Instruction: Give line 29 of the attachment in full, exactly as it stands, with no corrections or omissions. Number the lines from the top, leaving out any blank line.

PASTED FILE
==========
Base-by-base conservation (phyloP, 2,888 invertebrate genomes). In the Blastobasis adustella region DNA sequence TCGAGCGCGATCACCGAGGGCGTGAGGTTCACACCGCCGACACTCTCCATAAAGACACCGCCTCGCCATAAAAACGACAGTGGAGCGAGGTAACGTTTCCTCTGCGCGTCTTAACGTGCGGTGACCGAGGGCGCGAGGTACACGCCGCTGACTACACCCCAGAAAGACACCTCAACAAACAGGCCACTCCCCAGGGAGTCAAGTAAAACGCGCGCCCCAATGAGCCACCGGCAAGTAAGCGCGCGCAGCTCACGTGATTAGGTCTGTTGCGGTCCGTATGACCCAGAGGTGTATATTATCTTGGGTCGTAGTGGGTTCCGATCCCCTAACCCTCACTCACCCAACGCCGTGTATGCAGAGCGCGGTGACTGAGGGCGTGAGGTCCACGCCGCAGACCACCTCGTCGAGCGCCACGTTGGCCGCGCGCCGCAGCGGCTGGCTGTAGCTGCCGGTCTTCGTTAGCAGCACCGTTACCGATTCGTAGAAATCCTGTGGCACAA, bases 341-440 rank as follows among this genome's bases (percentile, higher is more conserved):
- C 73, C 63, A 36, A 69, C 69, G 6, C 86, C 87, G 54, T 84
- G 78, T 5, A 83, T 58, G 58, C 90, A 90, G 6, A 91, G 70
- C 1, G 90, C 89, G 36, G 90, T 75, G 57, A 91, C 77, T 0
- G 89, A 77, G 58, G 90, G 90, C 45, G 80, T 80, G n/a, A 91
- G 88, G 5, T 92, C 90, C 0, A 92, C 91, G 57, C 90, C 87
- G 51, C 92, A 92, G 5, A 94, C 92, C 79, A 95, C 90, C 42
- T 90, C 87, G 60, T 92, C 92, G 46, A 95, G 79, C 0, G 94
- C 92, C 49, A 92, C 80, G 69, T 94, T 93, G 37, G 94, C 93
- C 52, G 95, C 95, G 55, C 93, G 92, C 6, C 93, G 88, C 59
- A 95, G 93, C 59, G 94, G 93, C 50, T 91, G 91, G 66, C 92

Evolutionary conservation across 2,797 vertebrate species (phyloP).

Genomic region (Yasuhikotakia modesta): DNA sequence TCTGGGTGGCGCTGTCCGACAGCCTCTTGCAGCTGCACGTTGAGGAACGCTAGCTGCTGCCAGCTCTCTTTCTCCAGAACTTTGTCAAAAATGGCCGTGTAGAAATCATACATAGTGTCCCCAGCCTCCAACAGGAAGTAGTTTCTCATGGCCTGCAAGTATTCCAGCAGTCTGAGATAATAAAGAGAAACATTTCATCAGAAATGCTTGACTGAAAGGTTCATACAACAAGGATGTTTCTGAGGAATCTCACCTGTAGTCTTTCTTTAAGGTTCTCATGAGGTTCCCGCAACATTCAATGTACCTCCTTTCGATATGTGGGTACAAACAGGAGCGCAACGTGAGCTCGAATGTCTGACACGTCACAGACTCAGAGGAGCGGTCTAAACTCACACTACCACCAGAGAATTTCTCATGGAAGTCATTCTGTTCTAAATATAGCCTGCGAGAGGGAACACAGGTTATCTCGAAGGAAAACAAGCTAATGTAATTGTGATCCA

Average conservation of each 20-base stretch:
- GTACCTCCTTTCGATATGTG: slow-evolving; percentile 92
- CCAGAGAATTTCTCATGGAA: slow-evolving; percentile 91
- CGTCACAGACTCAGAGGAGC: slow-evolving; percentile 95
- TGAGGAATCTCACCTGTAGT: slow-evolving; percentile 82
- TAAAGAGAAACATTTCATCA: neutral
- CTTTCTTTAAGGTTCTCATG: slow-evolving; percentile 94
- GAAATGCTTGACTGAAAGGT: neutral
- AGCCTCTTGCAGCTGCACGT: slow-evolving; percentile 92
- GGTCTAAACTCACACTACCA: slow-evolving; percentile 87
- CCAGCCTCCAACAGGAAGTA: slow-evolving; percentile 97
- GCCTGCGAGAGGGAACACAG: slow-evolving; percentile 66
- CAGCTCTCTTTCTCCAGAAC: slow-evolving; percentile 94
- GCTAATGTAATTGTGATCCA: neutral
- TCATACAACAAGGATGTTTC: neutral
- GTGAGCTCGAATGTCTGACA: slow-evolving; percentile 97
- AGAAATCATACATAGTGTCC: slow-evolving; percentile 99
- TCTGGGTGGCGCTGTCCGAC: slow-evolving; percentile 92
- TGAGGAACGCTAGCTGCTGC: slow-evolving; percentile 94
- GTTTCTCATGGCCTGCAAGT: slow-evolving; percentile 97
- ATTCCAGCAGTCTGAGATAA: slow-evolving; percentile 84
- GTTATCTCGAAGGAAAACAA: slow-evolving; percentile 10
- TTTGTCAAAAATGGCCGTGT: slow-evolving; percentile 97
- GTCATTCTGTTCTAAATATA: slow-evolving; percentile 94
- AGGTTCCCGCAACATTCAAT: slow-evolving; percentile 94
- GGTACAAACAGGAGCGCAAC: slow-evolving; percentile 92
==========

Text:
- GTGAGCTCGAATGTCTGACA: slow-evolving; percentile 97